These two texts that look at political economy in journalism, PR and the media. The first text ‘New Media, Old News, Journalism & Democracy in the Digital Age’ (Freedman, 2010) by Des Freedman. Freedman analyses the political economy and the crisis journalism is facing. The second acadmeic text ‘Funding Journalism In The Digital Age: Business models, Strategies, Issues& Trends’ (Kaye et al, 2010) written by Jeff Kaye and Stephen Quinn. The author depicts the business models that have been and are shaping journalism. Both of the academic writters criticise and analyse the similarities and differences of the medi industry.
Des Freedman researches the political economy by looking at the changes of the business models of print, online news organisations and how its becoming their downfalls. Feedman said “Some commentators are prediciting the near collapse of the existing news environment”(Freedman, 2010, P. 35). Whereas Jeff Kaye and Stephen Quinn reasons with old models which might represent that there’s not many adjustments to them at the present time and “newspaper online sites have generally employed a commercial strategy that basically followed the print business model”(Kaye et al, 2010, P.9). Although Freedman talks about journalism being in crisis he does suggest that “it is likely that if organisations continue to invest in journalism then it will shape the future of news.”(Freedman, 2010, P.37) A case study: Advertising expenditure by Media UK (Freedman, 2010, P.38) in ‘New Media, Old News, Journalism& Democracy in the Digital Age’ which showed the sale of advertisements. In the time scale of 1998 to 2007 National newspapers declined from 13.9 to 10.7 and the increase in advertisements online risen from 0.1 to 15.6. Kaye and Quinn also go on to say that “the bigger the audience, the more the site can charge for advertising.”(Kaye et al, 2010, P.9)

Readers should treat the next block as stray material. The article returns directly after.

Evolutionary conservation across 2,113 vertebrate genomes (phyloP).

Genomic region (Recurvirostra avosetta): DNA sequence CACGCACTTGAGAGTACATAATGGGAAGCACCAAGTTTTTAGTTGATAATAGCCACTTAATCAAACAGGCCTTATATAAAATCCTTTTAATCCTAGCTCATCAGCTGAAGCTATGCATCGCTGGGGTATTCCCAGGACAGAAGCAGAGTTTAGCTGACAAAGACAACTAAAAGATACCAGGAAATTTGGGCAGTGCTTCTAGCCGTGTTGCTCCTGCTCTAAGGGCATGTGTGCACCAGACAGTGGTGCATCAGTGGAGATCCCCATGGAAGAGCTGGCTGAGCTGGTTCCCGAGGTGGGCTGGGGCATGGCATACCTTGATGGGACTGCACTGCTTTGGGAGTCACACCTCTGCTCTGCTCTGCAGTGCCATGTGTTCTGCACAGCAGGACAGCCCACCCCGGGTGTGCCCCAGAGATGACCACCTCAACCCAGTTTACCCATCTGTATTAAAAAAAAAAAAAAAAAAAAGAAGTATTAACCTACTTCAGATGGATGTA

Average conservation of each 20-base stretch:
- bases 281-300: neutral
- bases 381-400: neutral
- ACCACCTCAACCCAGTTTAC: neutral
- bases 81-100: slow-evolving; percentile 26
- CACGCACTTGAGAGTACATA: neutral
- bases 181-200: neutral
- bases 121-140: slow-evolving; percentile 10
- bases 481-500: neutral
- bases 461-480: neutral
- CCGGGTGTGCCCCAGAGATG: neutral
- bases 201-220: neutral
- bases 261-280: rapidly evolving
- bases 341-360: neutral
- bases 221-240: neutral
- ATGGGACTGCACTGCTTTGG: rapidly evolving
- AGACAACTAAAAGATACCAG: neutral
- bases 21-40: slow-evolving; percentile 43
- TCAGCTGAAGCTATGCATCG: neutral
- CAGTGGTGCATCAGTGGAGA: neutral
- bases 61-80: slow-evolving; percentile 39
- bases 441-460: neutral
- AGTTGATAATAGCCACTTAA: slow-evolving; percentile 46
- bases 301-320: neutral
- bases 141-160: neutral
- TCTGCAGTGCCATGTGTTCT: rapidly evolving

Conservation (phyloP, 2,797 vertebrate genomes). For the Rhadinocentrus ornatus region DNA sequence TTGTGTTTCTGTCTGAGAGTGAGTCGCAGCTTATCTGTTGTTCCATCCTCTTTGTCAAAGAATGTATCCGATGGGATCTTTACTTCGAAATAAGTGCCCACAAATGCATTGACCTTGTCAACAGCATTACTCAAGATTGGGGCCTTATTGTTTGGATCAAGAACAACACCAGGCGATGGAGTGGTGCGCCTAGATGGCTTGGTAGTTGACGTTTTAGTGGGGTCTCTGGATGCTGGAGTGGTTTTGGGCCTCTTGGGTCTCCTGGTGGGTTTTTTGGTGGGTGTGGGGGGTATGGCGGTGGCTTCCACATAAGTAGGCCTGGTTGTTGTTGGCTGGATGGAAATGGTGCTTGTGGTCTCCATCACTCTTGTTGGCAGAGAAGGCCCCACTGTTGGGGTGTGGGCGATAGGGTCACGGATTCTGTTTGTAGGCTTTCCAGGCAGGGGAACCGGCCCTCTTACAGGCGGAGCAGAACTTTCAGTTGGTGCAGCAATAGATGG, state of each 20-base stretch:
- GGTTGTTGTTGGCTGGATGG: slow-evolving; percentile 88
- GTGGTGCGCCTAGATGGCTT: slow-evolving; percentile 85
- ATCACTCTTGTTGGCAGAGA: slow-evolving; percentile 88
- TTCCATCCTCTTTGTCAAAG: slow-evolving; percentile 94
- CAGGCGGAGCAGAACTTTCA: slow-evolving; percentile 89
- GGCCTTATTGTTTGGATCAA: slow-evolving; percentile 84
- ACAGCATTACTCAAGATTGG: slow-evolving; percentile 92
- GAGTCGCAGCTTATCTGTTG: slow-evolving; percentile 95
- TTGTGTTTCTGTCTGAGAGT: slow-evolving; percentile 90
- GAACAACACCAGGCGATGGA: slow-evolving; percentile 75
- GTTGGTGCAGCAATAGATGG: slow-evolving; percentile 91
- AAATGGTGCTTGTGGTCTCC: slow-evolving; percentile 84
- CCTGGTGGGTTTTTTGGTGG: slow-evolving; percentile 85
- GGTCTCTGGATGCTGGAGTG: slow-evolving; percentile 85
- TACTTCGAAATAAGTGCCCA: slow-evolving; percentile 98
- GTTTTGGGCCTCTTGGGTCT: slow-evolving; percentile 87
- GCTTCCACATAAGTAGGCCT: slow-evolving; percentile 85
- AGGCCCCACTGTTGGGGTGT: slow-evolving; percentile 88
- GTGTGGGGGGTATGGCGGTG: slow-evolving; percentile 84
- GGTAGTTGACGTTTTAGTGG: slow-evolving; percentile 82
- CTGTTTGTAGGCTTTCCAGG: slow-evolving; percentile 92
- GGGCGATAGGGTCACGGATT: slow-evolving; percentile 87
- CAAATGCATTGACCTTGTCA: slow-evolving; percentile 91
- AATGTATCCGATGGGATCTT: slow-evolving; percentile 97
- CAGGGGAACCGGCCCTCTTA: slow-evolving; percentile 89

From reading these to academic texts it is easy to identify that political economy helps look at business models for the media industry, especially in journalism for print and online. I agree with Des Freedman that “the internet is mostly certainly disrupting existing news”(Freedman, 2010, P.37) which is causing stress to journalists and it is becoming harder to find strong organisation within the business. However it proves that journalism’s business models are not that different from when organisations were print based. If i were to look further into the theme that surrounds these two texts I would look into organisational analysis of the Independent.
Freedman, D. (2010) ‘New Media, Old News, Journalism & Democracy in the Digital Age’ New Media, Old News. London: Sage Publications
Kaye, J. (2010) ‘Funding Journalism In The Digital Age: Business models, Strategies, Issues& Trends’ NewYork